SARS, Autumn Tiger, and MSF…

I was frightened that there become rumors that SARS cases emerge again in west part of China. Is it true? I hope not.

Shanghai is still hot, exteremely hot. I started to be completely wet even when at 7:30 AM in the morning – we call it “Autumn Tiger” for this kind of hot weather after the begining of fall season. I heard that it is called “Indian Summer” in English. True?

Thank God that I passed MSF Practitioner Exam today. I didn’t prepared well for it, just like previous TOEIC test, but thank God, I passed it. About 2000 people in the world passed this exam now and about 5 of them is in China. Thanks for my friend Fang for take the initiative to pass it first and inspired me to give it a try.

7 thoughts on “SARS, Autumn Tiger, and MSF…

  1. Congralations!I never heard such rumor,but anyway,each one still should be careful,and more important,Hope Government can learn some lessons from this epidemic and take actions to improve national public sanitary system as possible as soon.

  2. Wow, now you are among the top 5 IT professionals in China ! let’s pull out the cork of champagne… pop !

  3. I must say congratulation two times one day.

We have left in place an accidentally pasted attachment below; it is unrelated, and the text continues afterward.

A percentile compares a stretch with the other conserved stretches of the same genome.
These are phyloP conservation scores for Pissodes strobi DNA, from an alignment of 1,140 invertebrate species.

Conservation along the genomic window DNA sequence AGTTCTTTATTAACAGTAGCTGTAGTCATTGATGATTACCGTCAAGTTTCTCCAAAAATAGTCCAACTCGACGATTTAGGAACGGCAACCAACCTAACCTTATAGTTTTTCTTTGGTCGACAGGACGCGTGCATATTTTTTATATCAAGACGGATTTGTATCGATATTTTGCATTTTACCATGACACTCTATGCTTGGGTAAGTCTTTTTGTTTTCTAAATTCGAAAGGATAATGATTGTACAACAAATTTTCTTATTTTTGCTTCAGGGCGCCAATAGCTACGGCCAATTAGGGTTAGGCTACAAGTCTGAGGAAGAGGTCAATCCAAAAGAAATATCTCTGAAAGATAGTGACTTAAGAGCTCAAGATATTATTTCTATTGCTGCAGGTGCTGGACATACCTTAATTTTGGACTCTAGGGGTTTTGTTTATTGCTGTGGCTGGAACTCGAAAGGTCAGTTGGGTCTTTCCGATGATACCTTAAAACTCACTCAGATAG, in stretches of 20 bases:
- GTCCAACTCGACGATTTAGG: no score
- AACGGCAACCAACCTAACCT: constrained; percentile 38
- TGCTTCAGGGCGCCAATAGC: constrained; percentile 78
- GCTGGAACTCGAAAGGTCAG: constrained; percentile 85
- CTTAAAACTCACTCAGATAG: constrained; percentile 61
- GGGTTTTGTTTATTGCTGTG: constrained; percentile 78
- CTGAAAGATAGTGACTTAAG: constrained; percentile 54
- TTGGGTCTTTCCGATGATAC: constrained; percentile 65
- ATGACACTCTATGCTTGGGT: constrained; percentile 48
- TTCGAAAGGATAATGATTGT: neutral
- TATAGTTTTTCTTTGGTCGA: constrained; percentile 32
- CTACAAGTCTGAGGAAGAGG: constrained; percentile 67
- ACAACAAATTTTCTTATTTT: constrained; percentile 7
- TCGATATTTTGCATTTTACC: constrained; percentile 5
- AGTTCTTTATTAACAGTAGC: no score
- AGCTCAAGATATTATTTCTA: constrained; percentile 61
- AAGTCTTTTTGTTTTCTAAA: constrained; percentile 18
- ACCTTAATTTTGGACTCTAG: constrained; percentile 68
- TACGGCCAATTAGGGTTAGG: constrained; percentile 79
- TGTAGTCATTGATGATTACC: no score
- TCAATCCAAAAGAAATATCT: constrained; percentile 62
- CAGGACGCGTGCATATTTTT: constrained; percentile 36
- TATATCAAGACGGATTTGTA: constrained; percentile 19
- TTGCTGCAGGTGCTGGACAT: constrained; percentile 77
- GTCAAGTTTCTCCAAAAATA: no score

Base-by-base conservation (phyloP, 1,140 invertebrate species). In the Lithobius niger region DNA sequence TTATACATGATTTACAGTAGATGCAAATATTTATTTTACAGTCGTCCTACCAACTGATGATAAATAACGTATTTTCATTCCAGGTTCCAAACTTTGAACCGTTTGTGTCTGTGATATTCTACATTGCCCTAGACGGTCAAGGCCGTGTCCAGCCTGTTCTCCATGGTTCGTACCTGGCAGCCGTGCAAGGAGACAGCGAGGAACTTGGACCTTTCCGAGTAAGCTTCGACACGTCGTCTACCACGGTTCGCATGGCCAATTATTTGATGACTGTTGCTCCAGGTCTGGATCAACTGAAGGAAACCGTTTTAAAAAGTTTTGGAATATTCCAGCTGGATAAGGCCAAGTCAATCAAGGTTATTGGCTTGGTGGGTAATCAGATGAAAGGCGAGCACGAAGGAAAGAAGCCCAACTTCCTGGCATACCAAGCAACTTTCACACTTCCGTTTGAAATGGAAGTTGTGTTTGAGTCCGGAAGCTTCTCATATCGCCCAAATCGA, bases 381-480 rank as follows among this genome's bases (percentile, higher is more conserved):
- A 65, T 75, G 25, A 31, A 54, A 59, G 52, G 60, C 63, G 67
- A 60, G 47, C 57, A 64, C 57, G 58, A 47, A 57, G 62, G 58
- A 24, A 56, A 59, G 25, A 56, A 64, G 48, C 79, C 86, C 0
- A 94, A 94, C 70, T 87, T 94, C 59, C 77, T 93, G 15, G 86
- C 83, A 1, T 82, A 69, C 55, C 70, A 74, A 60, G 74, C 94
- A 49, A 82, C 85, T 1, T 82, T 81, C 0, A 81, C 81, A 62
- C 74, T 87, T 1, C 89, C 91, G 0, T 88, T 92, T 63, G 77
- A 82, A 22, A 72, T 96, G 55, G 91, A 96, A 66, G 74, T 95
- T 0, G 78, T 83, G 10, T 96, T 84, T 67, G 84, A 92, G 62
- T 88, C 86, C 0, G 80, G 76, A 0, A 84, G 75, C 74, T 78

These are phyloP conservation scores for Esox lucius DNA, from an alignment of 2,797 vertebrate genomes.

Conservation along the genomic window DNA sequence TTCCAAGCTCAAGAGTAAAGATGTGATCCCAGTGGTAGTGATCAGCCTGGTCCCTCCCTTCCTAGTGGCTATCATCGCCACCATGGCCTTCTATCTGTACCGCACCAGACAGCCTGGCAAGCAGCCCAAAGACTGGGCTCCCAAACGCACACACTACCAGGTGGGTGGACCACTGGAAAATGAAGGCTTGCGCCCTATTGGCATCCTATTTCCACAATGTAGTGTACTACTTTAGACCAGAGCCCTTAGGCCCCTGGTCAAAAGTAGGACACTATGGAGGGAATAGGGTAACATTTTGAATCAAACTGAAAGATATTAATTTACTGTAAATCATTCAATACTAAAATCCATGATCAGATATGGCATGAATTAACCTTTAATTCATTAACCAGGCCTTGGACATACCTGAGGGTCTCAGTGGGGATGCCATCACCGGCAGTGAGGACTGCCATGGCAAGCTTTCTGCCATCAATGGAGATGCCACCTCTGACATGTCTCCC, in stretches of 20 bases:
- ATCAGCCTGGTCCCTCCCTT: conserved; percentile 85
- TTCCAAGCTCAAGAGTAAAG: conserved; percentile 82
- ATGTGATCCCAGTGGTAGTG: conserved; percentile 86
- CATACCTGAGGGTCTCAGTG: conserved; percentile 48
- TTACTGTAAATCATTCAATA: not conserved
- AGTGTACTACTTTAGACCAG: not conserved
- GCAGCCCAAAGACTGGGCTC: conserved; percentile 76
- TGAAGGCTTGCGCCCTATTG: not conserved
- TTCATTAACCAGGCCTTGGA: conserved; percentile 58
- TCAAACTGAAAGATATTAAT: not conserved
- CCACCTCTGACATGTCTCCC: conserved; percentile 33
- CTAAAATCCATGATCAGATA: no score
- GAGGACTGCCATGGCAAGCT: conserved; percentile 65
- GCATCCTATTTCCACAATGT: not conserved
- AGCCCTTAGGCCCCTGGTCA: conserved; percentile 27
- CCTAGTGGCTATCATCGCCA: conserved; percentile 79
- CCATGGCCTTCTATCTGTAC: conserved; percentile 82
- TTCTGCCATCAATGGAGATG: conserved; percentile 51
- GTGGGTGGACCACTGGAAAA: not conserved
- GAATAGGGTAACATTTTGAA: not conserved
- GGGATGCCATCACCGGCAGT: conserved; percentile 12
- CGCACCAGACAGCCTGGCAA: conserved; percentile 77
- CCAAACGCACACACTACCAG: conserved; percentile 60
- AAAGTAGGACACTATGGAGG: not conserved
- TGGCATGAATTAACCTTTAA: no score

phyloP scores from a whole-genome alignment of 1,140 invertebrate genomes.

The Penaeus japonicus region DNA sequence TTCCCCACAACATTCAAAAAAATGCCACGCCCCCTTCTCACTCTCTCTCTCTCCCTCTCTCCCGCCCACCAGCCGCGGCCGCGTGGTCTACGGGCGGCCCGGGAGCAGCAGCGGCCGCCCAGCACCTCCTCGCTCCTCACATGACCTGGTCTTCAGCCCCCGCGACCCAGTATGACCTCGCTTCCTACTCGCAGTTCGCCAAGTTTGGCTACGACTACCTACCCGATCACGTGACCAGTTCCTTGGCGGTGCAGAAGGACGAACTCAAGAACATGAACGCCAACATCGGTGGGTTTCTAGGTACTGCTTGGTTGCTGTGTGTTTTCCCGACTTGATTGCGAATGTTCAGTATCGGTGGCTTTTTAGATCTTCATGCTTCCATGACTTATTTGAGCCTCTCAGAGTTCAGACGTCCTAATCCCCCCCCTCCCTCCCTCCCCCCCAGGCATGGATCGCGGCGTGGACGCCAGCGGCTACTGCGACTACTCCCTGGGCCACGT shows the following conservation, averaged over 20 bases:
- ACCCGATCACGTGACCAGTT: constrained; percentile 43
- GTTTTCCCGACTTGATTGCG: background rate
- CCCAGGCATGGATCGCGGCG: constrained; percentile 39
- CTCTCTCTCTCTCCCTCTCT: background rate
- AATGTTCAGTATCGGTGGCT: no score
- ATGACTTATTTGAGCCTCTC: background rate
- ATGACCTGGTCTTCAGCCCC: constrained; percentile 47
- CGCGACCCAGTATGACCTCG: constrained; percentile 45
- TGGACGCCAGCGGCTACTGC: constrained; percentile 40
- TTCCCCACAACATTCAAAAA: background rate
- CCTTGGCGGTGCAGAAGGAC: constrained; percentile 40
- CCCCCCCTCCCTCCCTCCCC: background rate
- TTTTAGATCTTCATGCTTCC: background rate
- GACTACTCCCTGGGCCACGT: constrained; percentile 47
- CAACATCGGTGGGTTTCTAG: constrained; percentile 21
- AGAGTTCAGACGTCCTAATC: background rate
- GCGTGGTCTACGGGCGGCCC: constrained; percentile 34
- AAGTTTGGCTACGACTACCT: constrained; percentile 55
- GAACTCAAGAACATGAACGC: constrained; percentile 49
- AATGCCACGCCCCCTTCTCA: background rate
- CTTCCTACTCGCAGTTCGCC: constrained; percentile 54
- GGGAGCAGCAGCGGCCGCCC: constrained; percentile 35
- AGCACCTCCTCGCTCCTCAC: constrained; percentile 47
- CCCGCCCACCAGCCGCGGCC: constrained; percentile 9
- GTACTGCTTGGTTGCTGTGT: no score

I lived in xi’an,western part of China,but I didn’t hear about such rumor before I saw youe passage.

    I think we had experienced the crisis,I maynot fear it again.Being careful is enough

  4. “Autumn Tiger” is a wonderful name for the extra hot days that sometimes come before the real season of Autumn begins! You’re correct that here in the US (I’m not sure about in other English-speaking countries) we do refer to “Indian Summer”. I have always assumed the origin of the term had something to do with Native American Indians, but your question made me curious enough to look it up and I found this reference:

    “Ships traversing the Indian Ocean loaded up their cargo the most during the “Indian Summer”, or fair weather season. Several ships actually had an “I.S.” on their hull at the load level thought safe during the Indian Summer.”

    That explanation makes much more sense to me than the others I found purporting to explain where the term originated, but I still think “Autumn Tiger” is best of all!

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